During my stay at Lucy's place in Chocorua, New Hampshire last week (sorry for the blogging hiatus!) I picked up an old (well, May 2007) copy of the New York Times Magazine which had a very interesting and informative article about the history of bottle deposit legislation. Author Jon Mooallem reveals the economic and political complexities behind enacting this seemingly straightforward piece of legislation.
By placing value on something otherwise valueless, bottle deposits incentivize recycling and thereby promote behavior that ameliorates the burden of disposable containers on the environment:
- According to the Pacific Institute, producing the bottles for American consumption in 2006 required the equivalent of more than 17 million barrels of oil (not including the energy for transportation) and bottling the water produced more than 2.5 million tons of carbon dioxide.
- And according to the Container Recycling Institute (CRI), states with bottle bill legislation have a beverage container recycling rate of about 60 percent, while non-deposit states achieve only about 24 percent.
This article hearkened back to one of my favorite books, William McDonough's Cradle to Cradle. McDonough examines the contradictions and short-sightedness of the system of manufacturing established by the Industrial Revolution. He emphasizes the need to close the production loop from a manufacturer --> consumer --> landfill (or cradle to grave) approach, to a manufacturer --> consumer --> manufacturer (or cradle to cradle) approach. In the bottle deposit article, Mooallem cites how in the past beverage distributors would retrieve empty glass bottles for reuse (glass was too expensive at the time to simply discard), and suggests returning to a similar system which makes producers (and not consumers and municipalities) responsible for the ultimate fate of their containers. Bottling companies resist such a regression and understandably so: why start paying the collection and recycling costs they have shirked for decades? Plastic beverage containers have become so cheap to produce there is no economic incentive for corporations to assume responsibility for the waste they create.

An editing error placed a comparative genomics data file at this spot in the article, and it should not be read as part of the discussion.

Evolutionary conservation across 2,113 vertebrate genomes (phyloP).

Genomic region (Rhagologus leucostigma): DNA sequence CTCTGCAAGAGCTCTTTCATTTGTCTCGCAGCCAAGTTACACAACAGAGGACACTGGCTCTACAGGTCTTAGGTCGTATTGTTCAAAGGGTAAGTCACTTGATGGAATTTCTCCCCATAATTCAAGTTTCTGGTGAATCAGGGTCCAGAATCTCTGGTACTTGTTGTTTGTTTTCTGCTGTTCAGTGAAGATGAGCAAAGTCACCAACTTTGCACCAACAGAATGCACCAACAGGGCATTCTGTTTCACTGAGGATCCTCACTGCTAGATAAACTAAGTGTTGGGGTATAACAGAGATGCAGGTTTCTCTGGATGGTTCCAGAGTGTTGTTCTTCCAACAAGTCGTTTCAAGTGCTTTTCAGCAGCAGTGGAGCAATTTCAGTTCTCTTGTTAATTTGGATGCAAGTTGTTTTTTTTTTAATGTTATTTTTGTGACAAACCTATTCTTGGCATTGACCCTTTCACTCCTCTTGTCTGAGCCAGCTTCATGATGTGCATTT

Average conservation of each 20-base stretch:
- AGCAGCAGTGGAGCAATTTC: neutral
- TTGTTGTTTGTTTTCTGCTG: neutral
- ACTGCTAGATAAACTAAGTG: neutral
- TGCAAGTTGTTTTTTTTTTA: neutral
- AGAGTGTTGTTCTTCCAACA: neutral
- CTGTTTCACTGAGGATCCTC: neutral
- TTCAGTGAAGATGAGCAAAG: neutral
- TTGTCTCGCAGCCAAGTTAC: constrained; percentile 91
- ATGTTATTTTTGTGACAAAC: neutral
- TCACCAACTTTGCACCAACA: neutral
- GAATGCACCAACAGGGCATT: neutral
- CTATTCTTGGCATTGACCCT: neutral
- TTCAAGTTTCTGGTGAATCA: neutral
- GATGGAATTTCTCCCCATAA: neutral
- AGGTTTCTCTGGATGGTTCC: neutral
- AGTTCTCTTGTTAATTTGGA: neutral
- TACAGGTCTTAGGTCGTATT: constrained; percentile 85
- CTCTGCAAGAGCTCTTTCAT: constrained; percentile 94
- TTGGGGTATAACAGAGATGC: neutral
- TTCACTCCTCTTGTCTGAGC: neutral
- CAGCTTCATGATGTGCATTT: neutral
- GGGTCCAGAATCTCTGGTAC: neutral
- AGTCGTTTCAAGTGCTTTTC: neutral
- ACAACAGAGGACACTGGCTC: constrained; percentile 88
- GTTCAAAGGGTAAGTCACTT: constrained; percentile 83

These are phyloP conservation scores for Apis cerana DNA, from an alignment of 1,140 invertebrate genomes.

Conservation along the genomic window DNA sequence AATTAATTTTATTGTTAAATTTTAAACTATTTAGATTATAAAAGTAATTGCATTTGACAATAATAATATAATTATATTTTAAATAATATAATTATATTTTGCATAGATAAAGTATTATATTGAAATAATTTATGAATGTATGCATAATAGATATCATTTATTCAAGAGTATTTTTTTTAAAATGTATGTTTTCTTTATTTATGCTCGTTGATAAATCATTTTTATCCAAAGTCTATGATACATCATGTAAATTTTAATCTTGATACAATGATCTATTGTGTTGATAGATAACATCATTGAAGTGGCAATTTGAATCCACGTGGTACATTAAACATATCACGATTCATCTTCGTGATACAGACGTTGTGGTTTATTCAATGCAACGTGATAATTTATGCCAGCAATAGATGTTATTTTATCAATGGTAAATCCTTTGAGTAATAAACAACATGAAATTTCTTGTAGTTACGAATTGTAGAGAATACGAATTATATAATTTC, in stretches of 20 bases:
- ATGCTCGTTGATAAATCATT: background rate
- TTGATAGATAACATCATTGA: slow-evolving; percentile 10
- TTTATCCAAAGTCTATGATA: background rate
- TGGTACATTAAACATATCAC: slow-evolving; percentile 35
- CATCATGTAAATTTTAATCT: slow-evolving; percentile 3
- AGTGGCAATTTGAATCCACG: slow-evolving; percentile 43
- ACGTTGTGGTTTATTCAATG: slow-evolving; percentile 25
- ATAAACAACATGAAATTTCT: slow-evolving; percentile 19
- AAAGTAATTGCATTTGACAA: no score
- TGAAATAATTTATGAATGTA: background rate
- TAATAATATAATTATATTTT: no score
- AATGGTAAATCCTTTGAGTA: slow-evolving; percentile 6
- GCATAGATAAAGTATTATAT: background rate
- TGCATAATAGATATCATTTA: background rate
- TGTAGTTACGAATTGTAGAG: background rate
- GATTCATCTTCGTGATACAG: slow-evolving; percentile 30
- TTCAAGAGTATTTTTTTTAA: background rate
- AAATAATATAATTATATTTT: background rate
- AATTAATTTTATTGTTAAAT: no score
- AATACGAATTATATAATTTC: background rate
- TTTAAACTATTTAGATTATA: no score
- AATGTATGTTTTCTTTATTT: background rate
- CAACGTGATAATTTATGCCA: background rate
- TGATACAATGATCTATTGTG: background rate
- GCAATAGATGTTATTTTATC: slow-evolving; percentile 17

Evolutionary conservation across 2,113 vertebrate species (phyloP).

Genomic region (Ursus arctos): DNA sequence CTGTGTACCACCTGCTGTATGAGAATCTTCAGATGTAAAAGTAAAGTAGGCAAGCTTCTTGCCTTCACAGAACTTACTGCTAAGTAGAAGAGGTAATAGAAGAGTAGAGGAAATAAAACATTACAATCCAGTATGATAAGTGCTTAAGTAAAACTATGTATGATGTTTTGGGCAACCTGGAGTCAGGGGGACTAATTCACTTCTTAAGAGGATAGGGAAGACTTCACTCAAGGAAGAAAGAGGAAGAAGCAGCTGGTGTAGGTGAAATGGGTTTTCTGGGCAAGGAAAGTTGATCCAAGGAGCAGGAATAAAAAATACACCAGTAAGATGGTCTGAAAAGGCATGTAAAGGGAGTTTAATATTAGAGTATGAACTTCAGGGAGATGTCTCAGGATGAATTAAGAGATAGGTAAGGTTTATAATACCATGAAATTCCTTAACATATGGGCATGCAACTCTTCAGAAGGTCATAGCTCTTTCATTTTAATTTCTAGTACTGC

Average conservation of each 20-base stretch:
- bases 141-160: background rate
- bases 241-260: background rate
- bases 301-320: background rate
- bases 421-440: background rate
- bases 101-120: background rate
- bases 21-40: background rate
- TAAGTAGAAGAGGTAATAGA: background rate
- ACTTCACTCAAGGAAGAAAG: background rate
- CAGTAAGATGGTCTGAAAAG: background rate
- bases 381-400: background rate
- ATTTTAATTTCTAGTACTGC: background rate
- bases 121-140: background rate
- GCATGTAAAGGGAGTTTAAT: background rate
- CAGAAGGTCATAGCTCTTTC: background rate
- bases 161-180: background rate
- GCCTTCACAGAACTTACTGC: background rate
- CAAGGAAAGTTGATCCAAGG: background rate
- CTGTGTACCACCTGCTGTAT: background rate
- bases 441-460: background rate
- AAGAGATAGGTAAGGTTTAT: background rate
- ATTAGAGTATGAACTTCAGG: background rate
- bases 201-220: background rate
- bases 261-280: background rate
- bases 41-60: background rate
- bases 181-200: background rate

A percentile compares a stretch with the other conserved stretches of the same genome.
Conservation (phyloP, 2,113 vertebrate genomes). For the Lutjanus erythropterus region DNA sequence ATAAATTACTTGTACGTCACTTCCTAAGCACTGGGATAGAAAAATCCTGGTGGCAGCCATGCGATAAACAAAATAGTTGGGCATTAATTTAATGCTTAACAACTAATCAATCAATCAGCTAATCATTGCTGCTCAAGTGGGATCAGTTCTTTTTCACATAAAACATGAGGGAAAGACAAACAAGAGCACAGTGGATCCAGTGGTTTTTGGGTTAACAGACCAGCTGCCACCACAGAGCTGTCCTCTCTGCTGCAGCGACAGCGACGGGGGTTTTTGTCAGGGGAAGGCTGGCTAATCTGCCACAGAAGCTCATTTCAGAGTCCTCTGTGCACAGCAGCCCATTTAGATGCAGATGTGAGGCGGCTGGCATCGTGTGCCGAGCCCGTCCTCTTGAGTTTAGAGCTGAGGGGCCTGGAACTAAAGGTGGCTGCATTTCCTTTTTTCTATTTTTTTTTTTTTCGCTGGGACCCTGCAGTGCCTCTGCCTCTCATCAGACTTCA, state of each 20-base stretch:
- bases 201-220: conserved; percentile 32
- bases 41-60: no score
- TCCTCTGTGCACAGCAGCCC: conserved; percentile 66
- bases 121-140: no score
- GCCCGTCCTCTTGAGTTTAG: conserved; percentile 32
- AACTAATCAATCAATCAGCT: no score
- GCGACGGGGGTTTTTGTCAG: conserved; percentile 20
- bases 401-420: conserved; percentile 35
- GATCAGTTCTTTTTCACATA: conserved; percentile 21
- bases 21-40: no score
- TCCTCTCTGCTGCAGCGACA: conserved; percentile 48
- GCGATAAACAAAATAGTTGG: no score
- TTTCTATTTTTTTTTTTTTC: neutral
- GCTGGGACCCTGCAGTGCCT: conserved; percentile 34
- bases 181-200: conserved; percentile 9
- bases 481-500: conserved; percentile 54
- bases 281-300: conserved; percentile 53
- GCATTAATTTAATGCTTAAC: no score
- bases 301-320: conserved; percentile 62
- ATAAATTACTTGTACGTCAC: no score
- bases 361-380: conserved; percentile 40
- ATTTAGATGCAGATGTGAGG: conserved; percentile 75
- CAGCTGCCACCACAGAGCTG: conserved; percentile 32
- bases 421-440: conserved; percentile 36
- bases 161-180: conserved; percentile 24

The current system of five cent bottle deposits is outdated and needs to be reformed if there is any hope of curbing our nation's rampant rate of waste disposal. What were once dynamic pieces of legislation that gave value to the valueless and promoted recycling have become afterthoughts in the three to four decades since their inceptions. More states need to implement such legislation and those states that already have policy in place need to make sure that it adequately incentivizes the responsible disposal of containers.
I will conclude with the following tracker from CRI, which records the number of beverage cans and bottles that have been landfilled, littered, and incinerated in the US so far this year:
That's a lot of aluminum and plastic...